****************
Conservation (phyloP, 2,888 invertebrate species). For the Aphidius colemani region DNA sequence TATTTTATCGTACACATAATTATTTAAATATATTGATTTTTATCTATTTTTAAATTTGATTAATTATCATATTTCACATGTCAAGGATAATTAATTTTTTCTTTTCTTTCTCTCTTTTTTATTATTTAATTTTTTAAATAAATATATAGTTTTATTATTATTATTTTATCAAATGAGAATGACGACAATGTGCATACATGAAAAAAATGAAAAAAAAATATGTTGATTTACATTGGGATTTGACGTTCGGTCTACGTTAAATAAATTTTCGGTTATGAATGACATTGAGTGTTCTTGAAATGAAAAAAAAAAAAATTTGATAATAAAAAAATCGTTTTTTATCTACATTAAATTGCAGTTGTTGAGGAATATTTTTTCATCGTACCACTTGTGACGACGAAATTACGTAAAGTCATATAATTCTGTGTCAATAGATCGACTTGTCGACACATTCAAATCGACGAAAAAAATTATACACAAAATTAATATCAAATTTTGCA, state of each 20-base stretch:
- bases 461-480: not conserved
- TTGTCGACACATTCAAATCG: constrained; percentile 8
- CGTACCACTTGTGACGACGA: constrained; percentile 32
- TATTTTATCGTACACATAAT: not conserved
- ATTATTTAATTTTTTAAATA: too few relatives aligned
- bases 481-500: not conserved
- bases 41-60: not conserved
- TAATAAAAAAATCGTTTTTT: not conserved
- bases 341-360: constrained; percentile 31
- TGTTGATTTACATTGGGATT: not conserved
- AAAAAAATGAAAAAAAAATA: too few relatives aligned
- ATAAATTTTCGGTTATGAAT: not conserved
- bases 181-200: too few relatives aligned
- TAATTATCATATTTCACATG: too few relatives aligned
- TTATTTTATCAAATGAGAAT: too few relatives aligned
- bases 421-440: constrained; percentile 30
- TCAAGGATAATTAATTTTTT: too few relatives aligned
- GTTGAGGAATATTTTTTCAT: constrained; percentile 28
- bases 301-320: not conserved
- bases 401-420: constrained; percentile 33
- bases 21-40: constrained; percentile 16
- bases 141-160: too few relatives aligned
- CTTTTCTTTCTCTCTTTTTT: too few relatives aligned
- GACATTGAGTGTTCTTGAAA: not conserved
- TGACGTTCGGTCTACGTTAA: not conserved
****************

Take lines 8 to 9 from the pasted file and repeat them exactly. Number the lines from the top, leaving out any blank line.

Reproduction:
- bases 41-60: not conserved
- TAATAAAAAAATCGTTTTTT: not conserved